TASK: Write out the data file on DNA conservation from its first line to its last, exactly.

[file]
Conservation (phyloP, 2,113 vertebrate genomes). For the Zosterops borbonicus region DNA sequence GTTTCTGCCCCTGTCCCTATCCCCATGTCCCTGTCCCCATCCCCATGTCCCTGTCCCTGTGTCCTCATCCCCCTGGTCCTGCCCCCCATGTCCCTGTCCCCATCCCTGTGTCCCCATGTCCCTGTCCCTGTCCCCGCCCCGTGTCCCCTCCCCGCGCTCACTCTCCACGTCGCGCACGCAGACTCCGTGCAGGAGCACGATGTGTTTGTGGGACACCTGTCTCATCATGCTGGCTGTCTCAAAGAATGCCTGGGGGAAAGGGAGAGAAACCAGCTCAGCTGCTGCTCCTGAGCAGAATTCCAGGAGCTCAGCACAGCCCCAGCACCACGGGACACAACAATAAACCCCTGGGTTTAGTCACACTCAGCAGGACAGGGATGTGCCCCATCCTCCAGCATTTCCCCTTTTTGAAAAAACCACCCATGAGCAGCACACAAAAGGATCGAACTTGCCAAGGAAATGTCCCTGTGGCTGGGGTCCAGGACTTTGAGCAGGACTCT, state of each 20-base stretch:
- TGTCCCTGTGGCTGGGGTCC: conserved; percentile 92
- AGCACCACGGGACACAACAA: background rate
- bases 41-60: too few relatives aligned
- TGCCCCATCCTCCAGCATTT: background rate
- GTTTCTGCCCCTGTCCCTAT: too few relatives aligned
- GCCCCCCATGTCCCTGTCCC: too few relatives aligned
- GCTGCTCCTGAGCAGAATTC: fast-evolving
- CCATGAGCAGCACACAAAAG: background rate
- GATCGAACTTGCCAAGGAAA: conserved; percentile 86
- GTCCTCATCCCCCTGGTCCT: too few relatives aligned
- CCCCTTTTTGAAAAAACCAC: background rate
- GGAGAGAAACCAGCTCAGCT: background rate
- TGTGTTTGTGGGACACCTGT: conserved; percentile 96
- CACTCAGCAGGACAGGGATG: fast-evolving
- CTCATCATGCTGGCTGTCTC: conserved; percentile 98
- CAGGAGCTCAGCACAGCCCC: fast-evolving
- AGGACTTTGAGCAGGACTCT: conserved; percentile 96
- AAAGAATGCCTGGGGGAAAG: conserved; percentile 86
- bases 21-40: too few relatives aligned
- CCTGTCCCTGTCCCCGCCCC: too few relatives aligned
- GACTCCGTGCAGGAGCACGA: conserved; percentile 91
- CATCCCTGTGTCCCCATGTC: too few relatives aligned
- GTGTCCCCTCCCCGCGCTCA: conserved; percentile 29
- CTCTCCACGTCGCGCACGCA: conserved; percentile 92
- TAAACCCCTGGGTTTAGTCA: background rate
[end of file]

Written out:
Conservation (phyloP, 2,113 vertebrate genomes). For the Zosterops borbonicus region DNA sequence GTTTCTGCCCCTGTCCCTATCCCCATGTCCCTGTCCCCATCCCCATGTCCCTGTCCCTGTGTCCTCATCCCCCTGGTCCTGCCCCCCATGTCCCTGTCCCCATCCCTGTGTCCCCATGTCCCTGTCCCTGTCCCCGCCCCGTGTCCCCTCCCCGCGCTCACTCTCCACGTCGCGCACGCAGACTCCGTGCAGGAGCACGATGTGTTTGTGGGACACCTGTCTCATCATGCTGGCTGTCTCAAAGAATGCCTGGGGGAAAGGGAGAGAAACCAGCTCAGCTGCTGCTCCTGAGCAGAATTCCAGGAGCTCAGCACAGCCCCAGCACCACGGGACACAACAATAAACCCCTGGGTTTAGTCACACTCAGCAGGACAGGGATGTGCCCCATCCTCCAGCATTTCCCCTTTTTGAAAAAACCACCCATGAGCAGCACACAAAAGGATCGAACTTGCCAAGGAAATGTCCCTGTGGCTGGGGTCCAGGACTTTGAGCAGGACTCT, state of each 20-base stretch:
- TGTCCCTGTGGCTGGGGTCC: conserved; percentile 92
- AGCACCACGGGACACAACAA: background rate
- bases 41-60: too few relatives aligned
- TGCCCCATCCTCCAGCATTT: background rate
- GTTTCTGCCCCTGTCCCTAT: too few relatives aligned
- GCCCCCCATGTCCCTGTCCC: too few relatives aligned
- GCTGCTCCTGAGCAGAATTC: fast-evolving
- CCATGAGCAGCACACAAAAG: background rate
- GATCGAACTTGCCAAGGAAA: conserved; percentile 86
- GTCCTCATCCCCCTGGTCCT: too few relatives aligned
- CCCCTTTTTGAAAAAACCAC: background rate
- GGAGAGAAACCAGCTCAGCT: background rate
- TGTGTTTGTGGGACACCTGT: conserved; percentile 96
- CACTCAGCAGGACAGGGATG: fast-evolving
- CTCATCATGCTGGCTGTCTC: conserved; percentile 98
- CAGGAGCTCAGCACAGCCCC: fast-evolving
- AGGACTTTGAGCAGGACTCT: conserved; percentile 96
- AAAGAATGCCTGGGGGAAAG: conserved; percentile 86
- bases 21-40: too few relatives aligned
- CCTGTCCCTGTCCCCGCCCC: too few relatives aligned
- GACTCCGTGCAGGAGCACGA: conserved; percentile 91
- CATCCCTGTGTCCCCATGTC: too few relatives aligned
- GTGTCCCCTCCCCGCGCTCA: conserved; percentile 29
- CTCTCCACGTCGCGCACGCA: conserved; percentile 92
- TAAACCCCTGGGTTTAGTCA: background rate